Vectioneer was hired to perform motion system tuning of the VTI Driving Simulator IV in Gothenburg, Sweden. Sim IV is the latest of VTI’s driving simulators and one of the most advanced in the world. It features an exchangeable cabin design for truck or passenger car cabins, a large Motion System from Bosch Rexroth which can generate realistic motion cues to the driver, a nine channel visual system with a cylindrical screen, VTI’s in-house developed image generator, sound system with a subwoofer capable of simulating vibrations, vehicle dynamics models and traffic simulation. VTI developed the simulator in-house with its industry partners.

The simulator is used for research into vehicle systems, such as trucks or cars. Currently is setup for truck simulation and will be used to perform experiments with driver assistance systems.

Vectioneer was hired to tune the motion system of the simulator to maximum performance and perform the final acceptance testing with VTI. Also Vectioneer assisted VTI with the Motion Cueing algorithms and trained the VTI researchers in the use of Rexroth’s Motion Cueing software.

Here are some interesting links about the VTI Driving Sim IV, some of which are only available in Swedish (but the images and videos are worthwhile):


Motion Cueing Tuning of the Tongji Driving Simulator

Motion Cueing Tuning of the Tongji Driving Simulator

Vectioneer provided its services during the Motion Cueing Tuning of the Tongji University advanced Driving Simulator in Shanghai, China. The simulator is one of the largest full motion driving simulators in the world and the first of its kind to be in use in China. The simulator has been designed and built by french company Oktal, who have already delivered a number of similar Driving simulators in Europe (Renault, Peugeot-Citroen, CTAG). The unique high performance Motion System has been designed and built by Bosch Rexroth in The Netherlands.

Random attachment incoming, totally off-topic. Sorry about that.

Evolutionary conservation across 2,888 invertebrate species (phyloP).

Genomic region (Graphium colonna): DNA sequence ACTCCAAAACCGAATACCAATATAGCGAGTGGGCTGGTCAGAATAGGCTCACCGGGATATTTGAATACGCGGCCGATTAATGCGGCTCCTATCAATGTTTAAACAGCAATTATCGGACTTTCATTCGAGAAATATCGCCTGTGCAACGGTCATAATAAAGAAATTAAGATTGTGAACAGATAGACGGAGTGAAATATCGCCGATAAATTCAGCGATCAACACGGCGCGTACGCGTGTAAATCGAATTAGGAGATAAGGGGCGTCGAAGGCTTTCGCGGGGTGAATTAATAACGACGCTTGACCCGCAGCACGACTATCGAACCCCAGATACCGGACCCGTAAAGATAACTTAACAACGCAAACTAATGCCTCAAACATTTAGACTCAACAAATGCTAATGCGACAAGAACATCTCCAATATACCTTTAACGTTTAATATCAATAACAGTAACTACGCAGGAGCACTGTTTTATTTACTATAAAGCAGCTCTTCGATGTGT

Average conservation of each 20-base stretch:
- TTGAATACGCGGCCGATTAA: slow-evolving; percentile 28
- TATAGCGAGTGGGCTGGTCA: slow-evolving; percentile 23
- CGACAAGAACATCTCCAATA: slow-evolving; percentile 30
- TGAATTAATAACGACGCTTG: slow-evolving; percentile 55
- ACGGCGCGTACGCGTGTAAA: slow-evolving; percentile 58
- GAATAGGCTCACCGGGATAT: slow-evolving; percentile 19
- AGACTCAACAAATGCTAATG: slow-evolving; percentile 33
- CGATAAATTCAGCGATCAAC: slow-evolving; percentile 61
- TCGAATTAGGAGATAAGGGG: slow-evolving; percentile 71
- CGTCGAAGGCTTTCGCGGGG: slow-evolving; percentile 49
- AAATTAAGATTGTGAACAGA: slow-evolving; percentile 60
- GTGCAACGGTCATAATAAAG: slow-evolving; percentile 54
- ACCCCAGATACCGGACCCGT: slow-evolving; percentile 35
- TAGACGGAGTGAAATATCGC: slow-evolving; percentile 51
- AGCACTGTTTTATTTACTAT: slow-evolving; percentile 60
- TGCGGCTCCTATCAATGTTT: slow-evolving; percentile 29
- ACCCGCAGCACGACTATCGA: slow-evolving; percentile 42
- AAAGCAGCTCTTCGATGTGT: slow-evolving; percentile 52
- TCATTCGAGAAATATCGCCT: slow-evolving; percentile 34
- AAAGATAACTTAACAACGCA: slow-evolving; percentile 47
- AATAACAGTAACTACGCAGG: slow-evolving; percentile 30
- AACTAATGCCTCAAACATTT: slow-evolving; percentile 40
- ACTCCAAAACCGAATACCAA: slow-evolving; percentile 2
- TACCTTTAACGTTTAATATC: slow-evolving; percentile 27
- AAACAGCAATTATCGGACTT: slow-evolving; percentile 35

The Tongji University High Performance Driving Simulator

This simulator will be used by Tongji University to conduct research into automotive systems and especially into man-machine interaction. Using this simulator the University will have the capability to generate different driving scenarios using Oktal’s SCANeR software and evaluate human performance in the simulated environment. For instance it is possible to test driver assistance systems such as adaptive cruise control before even a prototype of such a system is built.

Vectioneer was contracted to perform initial tuning of the Motion Cueing Algorithms for the Simulator. Motion Cueing Algorithms provide the translation between the motion of the real vehicle and the motion of the simulator. In a simulator this translation is always necessary because of the limited workspace of a simulator; a simulator just cannot move you over the same distance as a real vehicle would because it has to stay in the building. This provides a challenge, since for the driver to me fully immersed in the simulation his/her perception of motion in the simulator should be the same as in the real vehicle (or at least as close as possible). The many parameters of the Motion Cueing Algorithm require tuning to the specific properties of the simulated vehicle, the simulated scenarios and the properties of the simulator hardware itself.

Philippe is tuning the Motion Cueing Algorithms with David Charondière (Oktal) in the car

The Motion System of the Tongji Driving Simulator consists of a standard Hexapod with a payload capability of 2500kg and an additional X/Y motion system to extend the range of longitudinal (X) and lateral (Y) motion capabilities. These additional motion capabilities are a huge plus for a driving simulator, since this means that longitudinal and lateral accelerations which are so important in car handling qualities can be simulated much better than with just a Hexapod motion system. The additional stroke that the X/Y system provides is 20 meters in X and 5 meters in Y.

The Tongji University High Performance Driving Simulator as seen from the control room

The Tongji Driving Simulator is now in the final stage of commissioning. It will be available for the Tongji University staff very soon.